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EU bank backs company developing novel Covid treatment


Investment bank announces €25 million loan for ExeVir to support research and clinical development

The EU’s investment bank is supporting a company developing a therapy intended to prevent people with compromised immune systems from catching Covid-19.

The European Investment Bank announced on 9 January that it would loan €25 million to the Belgium biotech firm ExeVir to help it undertake clinical trials of the potential therapy, currently referred to as XVR012.

“This investment will undoubtedly strengthen Belgium’s and the EU’s position in the innovative Covid-19 therapeutics market, as well as in pandemic preparedness,” the EIB said.

XVR012 uses antibodies to target the Covid-19 virus in a way the EIB said might be able to block infection in people with compromised immune systems, who are insufficiently protected by existing vaccines and treatments.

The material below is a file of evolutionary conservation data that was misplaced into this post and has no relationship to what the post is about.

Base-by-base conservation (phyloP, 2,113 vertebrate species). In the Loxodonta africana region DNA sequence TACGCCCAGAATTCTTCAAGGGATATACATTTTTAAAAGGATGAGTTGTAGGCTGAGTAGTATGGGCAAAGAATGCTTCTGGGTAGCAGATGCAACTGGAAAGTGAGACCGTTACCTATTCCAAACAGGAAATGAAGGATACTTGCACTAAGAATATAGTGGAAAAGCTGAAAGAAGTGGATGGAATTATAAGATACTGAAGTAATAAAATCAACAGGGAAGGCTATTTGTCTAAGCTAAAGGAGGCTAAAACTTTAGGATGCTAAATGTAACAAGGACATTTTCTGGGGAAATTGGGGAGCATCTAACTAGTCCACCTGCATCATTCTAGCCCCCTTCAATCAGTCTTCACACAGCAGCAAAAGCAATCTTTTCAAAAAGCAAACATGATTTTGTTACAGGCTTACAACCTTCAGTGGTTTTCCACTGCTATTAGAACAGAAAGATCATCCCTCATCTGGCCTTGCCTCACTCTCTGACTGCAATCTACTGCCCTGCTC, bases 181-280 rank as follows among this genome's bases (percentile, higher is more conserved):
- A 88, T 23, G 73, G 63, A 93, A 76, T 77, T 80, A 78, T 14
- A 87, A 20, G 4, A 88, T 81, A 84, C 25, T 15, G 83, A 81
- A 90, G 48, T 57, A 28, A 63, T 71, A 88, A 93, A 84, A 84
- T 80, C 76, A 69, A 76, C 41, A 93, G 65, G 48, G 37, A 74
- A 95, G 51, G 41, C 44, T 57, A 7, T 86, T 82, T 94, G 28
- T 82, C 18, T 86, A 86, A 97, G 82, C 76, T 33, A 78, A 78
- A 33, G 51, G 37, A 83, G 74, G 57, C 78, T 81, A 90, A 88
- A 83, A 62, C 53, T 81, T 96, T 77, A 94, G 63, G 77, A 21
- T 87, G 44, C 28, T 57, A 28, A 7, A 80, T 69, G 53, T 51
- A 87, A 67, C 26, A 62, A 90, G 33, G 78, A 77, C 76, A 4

The treatment is being developed for submission to regulators later this year, the EIB said, and is designed to minimise the risk of viral mutations reducing its effectiveness.

In addition to Covid-19 therapeutics, ExeVir—a spin out of the Belgian research institute VIB—is hoping to develop therapies for other infectious disease, including dengue.

“The EIB financing will thus be of a high added value to ExeVir as it will provide stable, long-term and non-dilutive capital to support ExeVir’s R&D activities and clinical development,” the bank said.

The money is coming from a fund set up under the EU’s 2014-20 R&D programme, Horizon 2020, called InnovFin.

According to the EIB, the fund “has enabled us to build momentum in the all-important biotech, medical and health sectors and help create a truly European ecosystem in which innovation flourishes, and focused R&D can generate real benefits for our economies and, ultimately, our citizens”.